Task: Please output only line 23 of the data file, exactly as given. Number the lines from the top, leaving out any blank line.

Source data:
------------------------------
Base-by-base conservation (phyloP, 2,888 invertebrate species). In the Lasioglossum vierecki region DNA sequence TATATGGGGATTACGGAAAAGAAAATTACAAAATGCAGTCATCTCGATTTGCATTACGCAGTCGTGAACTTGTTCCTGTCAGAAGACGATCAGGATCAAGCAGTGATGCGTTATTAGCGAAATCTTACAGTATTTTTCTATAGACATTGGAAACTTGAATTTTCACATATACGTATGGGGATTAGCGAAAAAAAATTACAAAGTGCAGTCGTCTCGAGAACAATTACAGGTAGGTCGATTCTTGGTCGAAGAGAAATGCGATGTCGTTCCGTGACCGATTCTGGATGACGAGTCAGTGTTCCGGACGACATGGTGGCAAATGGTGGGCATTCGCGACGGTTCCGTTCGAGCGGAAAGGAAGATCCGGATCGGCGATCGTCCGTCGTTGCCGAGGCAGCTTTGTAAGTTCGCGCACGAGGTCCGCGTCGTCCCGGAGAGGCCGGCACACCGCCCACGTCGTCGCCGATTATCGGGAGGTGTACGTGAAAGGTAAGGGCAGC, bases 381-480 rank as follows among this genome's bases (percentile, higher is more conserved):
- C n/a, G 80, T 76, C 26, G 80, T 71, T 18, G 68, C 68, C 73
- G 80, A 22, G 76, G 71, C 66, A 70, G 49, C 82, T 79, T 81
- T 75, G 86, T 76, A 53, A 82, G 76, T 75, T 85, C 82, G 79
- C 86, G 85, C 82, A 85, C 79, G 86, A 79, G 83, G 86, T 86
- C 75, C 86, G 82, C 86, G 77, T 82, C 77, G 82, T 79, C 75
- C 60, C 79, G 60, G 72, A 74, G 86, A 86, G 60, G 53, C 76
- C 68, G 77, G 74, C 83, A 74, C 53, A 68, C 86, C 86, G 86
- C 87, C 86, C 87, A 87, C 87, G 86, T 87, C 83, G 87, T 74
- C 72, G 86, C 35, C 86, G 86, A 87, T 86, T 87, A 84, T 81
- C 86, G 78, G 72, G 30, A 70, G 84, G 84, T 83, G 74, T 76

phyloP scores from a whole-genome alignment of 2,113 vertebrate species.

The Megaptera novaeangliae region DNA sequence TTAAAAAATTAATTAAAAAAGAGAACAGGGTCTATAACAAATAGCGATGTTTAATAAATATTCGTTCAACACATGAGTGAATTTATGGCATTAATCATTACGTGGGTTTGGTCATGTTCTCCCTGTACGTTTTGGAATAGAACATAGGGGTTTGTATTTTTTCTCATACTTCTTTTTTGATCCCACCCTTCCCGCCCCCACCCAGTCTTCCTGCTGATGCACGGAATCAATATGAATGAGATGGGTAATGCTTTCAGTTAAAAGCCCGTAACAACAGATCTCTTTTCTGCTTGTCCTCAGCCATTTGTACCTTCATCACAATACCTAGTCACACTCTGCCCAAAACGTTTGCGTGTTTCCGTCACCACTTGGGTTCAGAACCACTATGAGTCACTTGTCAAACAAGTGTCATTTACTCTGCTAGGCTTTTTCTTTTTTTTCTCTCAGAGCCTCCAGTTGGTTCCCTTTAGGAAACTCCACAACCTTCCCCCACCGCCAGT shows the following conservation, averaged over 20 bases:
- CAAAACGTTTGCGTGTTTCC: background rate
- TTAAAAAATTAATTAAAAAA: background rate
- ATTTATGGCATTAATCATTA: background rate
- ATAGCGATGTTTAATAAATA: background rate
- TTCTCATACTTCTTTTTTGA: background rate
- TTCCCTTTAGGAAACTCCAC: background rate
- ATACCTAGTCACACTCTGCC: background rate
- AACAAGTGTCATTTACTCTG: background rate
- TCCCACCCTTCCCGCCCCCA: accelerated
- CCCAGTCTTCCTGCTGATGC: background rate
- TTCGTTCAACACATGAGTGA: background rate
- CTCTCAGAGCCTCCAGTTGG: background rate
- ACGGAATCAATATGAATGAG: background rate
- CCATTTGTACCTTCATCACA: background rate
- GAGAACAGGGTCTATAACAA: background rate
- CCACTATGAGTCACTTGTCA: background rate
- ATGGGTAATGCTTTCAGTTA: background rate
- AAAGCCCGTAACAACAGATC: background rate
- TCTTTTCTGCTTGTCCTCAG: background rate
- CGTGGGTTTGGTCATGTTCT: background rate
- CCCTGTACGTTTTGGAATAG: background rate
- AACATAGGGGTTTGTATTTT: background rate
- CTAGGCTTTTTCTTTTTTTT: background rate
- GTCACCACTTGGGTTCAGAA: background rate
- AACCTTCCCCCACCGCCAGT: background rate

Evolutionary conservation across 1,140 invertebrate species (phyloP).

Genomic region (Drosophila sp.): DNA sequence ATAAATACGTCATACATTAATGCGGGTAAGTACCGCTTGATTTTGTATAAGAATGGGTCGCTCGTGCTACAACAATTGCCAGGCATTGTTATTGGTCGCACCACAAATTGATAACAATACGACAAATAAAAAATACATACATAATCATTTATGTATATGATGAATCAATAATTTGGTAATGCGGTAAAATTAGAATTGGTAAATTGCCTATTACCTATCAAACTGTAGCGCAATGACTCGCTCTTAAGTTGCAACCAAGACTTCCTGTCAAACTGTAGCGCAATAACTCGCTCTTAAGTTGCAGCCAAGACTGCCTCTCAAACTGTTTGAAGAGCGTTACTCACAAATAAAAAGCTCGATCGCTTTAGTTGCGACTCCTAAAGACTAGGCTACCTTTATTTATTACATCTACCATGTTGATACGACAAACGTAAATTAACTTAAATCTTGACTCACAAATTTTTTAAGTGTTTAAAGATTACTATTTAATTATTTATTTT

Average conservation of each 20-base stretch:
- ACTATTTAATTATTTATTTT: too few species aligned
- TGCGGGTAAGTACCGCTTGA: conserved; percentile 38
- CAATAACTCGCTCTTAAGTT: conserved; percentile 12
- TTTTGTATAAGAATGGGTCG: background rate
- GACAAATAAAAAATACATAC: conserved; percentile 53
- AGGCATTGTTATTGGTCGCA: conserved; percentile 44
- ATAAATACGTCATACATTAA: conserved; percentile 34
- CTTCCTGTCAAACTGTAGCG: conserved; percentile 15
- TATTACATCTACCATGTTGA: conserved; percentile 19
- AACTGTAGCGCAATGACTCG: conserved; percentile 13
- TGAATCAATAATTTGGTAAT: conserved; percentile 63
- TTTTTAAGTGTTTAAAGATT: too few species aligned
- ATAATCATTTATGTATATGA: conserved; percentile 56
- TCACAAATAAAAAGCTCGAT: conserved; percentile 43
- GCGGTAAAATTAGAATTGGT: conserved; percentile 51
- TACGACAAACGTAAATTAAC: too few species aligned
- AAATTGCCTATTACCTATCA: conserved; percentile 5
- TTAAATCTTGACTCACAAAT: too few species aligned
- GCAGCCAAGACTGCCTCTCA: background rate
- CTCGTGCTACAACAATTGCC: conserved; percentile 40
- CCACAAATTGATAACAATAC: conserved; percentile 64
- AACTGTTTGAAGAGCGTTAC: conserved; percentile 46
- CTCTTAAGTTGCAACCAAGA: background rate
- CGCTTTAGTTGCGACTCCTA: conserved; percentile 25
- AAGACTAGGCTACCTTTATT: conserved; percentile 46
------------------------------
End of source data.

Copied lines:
- CCCAGTCTTCCTGCTGATGC: background rate